New Mexico Franchise Tax: Everything You Need to Know



New Mexico franchise tax differs from most states because it depends on the level of income generated. There are three levels of franchise tax based on how much money you make: $100,000 and under, $101,000-$500,000, and more than $501,000. For example, if you earn $50,000 per year and you live in Albuquerque, you pay $1,942. If you earn $150,000 per year and live in Santa Fe, you pay $2,814. And if you earn $200,000 per year and reside in Las Vegas, you owe $3,624.

Businesses with annual gross revenue of $250,000 must file New Mexico Business Income Tax returns.

What business taxes are there in New Mexico?

The state of New Mexico does not have an individual income tax but a corporate income tax. This means that companies must pay taxes on their profits regardless of where those profits come from. In fact, businesses are required to report their taxable income to the state every quarter. If you fail to do so, you could face penalties.

New Mexico charges a flat tax of 3.5 percent on gross receipts. Gross receipts include sales plus certain fees and commissions. So, if you sell $100 worth of goods, you owe the state $3.50. You don’t have to worry about paying taxes on interest or dividends because those items aren’t considered part of your gross receipts.

If you make $1 million in one year, you will owe $35,000. However, there is a way around this. You won’t owe anything if you earn less than $25,000 annually. If you earn between $25,001 and $75,000, you will owe 2.5 percent of your gross receipts. Anything over $75,000 will cost you 5 percent.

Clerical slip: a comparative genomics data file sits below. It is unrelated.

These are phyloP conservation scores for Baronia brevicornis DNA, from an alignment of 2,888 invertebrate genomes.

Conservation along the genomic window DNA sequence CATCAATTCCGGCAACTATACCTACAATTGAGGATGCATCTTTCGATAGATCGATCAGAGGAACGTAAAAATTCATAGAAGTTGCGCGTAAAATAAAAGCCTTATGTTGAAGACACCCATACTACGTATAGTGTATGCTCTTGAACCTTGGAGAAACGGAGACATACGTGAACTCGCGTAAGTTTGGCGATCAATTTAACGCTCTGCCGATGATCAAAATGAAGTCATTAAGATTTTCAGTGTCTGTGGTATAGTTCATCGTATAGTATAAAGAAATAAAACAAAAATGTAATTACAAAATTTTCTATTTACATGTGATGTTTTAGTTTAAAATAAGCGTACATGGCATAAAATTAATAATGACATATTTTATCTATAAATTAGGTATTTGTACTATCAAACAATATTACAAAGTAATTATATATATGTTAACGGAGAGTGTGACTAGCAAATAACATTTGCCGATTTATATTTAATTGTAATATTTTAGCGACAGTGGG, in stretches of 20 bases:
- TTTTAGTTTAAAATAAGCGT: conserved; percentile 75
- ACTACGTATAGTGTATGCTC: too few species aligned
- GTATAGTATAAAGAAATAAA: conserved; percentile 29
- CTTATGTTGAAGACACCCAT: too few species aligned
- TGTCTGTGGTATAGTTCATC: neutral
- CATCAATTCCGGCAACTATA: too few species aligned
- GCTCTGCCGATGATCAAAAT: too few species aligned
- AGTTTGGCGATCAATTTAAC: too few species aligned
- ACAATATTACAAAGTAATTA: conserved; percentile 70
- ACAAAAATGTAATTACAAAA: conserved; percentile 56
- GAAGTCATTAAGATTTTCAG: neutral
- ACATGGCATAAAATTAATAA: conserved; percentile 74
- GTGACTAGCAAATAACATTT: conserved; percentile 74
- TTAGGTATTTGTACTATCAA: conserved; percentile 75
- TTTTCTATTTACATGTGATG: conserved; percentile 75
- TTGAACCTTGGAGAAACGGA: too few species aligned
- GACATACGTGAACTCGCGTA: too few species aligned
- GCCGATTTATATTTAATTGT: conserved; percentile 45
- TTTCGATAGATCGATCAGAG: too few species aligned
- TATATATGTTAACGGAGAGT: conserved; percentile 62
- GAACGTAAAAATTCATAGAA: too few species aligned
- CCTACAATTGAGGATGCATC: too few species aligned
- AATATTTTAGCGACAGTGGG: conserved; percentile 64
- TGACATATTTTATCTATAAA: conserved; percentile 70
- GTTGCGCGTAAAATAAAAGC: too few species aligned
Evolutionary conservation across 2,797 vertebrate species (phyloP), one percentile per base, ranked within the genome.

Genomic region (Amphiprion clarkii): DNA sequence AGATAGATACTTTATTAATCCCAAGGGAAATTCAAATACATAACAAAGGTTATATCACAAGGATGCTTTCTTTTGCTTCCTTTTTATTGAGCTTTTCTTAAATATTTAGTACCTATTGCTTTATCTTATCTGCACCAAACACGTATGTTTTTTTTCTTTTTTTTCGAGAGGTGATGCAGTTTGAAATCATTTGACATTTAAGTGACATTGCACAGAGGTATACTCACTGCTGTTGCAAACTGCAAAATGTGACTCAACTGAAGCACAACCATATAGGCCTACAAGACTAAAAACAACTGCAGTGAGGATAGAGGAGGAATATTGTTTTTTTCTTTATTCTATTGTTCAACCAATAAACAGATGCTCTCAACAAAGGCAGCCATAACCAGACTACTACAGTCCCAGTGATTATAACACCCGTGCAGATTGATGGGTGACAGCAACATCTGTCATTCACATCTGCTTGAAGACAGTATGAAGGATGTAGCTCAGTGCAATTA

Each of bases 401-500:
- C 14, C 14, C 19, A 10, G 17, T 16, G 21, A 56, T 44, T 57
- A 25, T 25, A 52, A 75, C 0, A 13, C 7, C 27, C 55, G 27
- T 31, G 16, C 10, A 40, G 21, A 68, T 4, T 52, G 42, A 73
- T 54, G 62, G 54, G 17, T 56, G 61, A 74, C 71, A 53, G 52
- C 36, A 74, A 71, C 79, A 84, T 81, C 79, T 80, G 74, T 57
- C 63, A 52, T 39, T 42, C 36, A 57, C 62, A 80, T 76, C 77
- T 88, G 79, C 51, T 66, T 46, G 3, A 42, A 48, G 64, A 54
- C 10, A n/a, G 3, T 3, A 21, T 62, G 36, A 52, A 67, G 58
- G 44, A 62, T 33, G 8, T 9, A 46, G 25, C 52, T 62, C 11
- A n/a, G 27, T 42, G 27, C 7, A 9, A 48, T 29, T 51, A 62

What else taxes businesses in New Mexico?

New Mexico imposes a franchise tax on most businesses. Franchise taxes are imposed based on a percentage of gross receipts. They are generally levied every quarter. In addition, certain types of income are exempt from taxation. For example, wages earned by employees are not subject to taxation, nor are dividends received from corporations. However, some forms of compensation, such as bonuses, commissions, interest, rents, royalties, and capital gains, are taxable.

The amount of the franchise tax depends on the type of business being taxed. Five different categories of businesses are subject to franchise tax in New Mexico. These include:

• Banks

• Insurance companies

• Investment management firms

• Real estate investment trusts

• Securities brokers


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What business types can corporate and franchise tax be applied to?

New Mexico imposes both a corporate income tax and a franchise tax. These taxes are applied only to certain types of businesses. Corporations are classified into three categories based on how much income passes to owners: type, Conventional, and S-corporation. Each type of corporation is subject to different rates of taxation.